For a “Friend” story to be successful, characters must complement their story settings.
A writer can create the most exciting and colourful of locations, but if they are populated by bland characters, the reader will quickly lose interest.
Our guidelines state that readers “like to know how a character feels, as well as what he, or she, is doing. Write from the heart as well as the head — so that the emotion of the situation comes across strongly”.
What will definitely keep the “Friend” reader reading is character identity. Our stories are about people; ones that the reader can root for through the duration of a story.
Believable characterisation is one of the most important elements to effective storytelling. It’s about making the characters unique and stand out on the page.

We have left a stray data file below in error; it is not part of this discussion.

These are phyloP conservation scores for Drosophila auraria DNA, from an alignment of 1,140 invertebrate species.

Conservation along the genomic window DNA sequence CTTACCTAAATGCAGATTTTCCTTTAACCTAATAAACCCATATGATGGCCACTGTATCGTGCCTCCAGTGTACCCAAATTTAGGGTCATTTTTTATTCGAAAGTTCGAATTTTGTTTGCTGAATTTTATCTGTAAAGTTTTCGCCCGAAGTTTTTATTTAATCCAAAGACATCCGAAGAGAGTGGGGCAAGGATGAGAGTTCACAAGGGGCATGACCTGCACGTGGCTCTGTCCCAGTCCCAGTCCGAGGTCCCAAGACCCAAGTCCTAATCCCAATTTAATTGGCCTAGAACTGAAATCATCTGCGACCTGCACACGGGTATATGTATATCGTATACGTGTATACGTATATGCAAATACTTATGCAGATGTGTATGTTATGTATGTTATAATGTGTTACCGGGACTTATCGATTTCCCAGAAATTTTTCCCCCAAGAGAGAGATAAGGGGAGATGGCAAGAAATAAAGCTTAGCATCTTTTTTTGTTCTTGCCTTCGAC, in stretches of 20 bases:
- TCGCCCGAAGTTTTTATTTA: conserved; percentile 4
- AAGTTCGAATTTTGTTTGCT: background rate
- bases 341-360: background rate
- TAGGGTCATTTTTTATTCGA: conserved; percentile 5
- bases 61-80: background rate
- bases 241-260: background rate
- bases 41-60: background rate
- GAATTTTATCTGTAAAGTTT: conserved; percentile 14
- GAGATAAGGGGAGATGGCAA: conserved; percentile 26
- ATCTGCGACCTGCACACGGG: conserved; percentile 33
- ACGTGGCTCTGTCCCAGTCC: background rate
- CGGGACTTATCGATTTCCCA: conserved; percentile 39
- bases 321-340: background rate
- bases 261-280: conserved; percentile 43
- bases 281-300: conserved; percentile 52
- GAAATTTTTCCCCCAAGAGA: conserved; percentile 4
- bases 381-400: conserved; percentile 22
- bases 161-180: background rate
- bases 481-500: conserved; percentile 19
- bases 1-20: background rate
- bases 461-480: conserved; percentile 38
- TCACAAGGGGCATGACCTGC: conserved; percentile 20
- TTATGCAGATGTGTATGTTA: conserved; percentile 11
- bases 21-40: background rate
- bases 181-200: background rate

Write with purpose
A writer doesn’t have to have experienced what a character is going through to be able to make them “real”. But there should still be a purpose to the writing.
In her book “If You Want To Write”, novelist and creative writing teacher Brenda Ueland said:
“Once I was playing the piano and a musician, overhearing it, said to me: ‘It isn’t going anywhere. You must always play to someone — it may be to the river, or God, or to someone who is dead, or to someone in the room, but it must go somewhere.’”
If it helps, write for “The People’s Friend” reader.
That way, regardless of characters’ circumstances or story goals, their personalities will demand the reader’s attention.
Believable characters will shine from the page. It’s writing from the heart.
You can find more tips in our Writing Tools section.
And if you need a little inspiration to get started with your next story, take a look at Fiction Ed Lucy’s Writing Prompts here. Do these situations/scenarios suggest any characters to you?